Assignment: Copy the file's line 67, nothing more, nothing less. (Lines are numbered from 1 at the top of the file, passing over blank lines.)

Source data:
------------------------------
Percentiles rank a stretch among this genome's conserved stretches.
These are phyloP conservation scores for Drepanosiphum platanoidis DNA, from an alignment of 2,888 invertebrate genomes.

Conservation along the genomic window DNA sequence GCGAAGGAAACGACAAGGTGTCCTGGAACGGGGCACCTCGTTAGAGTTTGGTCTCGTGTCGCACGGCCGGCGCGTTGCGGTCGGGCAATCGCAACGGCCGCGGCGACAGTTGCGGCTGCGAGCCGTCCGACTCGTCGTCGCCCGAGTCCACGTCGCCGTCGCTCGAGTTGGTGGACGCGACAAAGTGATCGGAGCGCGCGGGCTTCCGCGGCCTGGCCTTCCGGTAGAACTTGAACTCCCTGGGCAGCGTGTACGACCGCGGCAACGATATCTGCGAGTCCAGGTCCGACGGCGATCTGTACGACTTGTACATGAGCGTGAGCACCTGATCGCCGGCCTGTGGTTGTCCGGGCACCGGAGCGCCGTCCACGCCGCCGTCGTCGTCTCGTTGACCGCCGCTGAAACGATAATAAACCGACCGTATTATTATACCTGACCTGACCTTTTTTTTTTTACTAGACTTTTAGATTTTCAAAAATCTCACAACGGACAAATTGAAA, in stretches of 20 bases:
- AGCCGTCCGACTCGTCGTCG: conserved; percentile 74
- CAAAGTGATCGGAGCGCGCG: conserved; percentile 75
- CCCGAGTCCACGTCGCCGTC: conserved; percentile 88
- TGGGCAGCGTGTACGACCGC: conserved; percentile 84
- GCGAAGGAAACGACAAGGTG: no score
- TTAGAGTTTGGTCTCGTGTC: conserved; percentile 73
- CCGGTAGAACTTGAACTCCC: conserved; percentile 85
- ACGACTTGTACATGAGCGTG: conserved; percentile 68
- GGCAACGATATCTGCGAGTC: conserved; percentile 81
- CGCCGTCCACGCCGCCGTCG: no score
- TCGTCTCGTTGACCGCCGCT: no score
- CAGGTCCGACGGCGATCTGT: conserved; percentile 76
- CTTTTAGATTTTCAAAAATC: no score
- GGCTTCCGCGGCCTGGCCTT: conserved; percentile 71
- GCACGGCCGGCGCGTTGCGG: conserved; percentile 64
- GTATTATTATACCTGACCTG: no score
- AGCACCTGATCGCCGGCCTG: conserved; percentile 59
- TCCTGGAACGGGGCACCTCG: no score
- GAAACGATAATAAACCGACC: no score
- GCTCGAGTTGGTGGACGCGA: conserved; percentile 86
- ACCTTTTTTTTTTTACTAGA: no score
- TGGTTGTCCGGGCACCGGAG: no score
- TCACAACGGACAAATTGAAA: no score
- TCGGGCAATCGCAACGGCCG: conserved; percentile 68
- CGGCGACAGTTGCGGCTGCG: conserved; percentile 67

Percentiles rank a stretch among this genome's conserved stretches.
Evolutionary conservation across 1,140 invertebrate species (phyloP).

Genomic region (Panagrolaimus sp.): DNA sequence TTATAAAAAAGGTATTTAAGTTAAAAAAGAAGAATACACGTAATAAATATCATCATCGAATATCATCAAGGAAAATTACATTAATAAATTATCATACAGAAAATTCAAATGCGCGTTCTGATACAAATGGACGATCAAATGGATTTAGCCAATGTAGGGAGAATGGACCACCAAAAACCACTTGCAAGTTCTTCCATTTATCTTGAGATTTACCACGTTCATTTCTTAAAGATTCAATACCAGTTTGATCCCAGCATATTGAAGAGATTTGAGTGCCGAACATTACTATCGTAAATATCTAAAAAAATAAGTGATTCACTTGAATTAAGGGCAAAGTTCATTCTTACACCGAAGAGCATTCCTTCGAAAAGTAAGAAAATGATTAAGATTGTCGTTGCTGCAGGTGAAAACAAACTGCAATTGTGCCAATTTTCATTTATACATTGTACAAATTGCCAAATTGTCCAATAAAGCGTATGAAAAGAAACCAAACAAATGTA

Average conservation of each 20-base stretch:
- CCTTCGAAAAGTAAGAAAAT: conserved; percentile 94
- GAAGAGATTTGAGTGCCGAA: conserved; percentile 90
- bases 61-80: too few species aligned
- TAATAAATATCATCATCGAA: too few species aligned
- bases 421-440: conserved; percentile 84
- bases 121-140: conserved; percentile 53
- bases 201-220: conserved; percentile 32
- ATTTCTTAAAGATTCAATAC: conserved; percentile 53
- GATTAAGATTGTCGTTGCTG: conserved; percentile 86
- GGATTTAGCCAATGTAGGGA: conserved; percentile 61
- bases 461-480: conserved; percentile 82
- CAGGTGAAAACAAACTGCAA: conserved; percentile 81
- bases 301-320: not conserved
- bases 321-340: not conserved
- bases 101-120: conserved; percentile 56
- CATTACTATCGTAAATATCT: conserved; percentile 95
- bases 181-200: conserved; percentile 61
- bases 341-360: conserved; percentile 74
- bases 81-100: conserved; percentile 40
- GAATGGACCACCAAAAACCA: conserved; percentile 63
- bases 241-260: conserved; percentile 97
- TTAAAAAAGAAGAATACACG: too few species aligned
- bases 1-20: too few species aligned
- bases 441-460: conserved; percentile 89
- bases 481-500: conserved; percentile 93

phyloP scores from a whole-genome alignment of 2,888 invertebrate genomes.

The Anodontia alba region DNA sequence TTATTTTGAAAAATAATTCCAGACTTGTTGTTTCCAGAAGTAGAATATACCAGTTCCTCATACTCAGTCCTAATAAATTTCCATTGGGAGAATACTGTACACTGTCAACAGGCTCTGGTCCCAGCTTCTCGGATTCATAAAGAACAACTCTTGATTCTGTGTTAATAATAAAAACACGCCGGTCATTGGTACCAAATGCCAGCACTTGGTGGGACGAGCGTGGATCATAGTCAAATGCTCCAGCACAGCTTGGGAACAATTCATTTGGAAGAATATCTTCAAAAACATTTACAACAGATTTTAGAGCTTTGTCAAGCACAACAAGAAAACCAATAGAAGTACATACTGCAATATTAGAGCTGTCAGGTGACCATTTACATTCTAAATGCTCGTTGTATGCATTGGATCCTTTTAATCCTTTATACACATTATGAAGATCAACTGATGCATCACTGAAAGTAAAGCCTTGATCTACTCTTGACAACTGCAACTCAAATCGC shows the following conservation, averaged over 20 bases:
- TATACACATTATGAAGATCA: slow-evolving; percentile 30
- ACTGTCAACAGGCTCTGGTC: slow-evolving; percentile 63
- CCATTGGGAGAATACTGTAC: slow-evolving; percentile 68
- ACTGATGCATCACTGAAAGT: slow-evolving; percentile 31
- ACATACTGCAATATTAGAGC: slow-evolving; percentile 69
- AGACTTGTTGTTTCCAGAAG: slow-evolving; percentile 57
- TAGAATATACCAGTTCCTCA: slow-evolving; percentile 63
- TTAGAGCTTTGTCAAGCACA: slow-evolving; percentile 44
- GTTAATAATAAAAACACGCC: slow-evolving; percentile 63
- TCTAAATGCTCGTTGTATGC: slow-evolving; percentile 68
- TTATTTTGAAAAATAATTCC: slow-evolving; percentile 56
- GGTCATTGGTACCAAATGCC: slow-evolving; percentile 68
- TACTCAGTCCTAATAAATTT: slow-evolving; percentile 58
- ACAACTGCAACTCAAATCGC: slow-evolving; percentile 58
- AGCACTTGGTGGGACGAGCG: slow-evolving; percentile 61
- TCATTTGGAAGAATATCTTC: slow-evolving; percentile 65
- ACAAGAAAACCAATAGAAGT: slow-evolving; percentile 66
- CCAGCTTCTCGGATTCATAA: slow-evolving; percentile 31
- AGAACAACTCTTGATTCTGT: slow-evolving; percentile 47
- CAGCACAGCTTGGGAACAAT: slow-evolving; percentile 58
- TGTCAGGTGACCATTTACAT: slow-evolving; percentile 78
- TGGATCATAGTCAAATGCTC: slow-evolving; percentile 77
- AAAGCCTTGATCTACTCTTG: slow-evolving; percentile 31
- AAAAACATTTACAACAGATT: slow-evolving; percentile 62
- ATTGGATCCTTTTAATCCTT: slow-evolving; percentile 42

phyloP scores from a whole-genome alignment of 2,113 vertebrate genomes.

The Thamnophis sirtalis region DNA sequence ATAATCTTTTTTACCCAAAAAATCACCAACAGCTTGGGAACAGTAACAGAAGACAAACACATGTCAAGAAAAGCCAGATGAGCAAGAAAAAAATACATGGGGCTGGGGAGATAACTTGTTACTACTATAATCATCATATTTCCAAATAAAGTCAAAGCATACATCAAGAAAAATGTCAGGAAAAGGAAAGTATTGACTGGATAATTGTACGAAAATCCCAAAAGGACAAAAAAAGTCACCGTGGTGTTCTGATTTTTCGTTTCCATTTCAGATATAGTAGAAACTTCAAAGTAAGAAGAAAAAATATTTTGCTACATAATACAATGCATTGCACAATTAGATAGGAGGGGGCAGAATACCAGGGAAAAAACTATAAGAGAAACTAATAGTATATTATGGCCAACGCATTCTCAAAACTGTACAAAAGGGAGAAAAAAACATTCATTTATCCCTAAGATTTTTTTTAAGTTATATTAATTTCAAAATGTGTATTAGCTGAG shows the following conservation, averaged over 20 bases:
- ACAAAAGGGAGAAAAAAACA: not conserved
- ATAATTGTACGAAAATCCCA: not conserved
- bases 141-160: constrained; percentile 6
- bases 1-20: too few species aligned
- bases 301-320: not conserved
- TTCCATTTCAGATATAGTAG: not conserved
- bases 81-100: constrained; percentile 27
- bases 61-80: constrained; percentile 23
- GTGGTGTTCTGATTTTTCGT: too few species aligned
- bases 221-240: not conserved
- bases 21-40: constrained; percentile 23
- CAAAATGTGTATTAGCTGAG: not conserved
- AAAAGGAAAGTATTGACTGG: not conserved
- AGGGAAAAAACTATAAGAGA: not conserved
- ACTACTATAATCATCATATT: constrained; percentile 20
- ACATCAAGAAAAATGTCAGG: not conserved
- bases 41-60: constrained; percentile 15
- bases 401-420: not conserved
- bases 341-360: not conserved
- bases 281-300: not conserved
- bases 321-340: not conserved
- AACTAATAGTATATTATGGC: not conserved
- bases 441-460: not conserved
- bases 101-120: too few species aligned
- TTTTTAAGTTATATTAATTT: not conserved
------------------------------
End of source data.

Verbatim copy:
- TTAGAGCTTTGTCAAGCACA: slow-evolving; percentile 44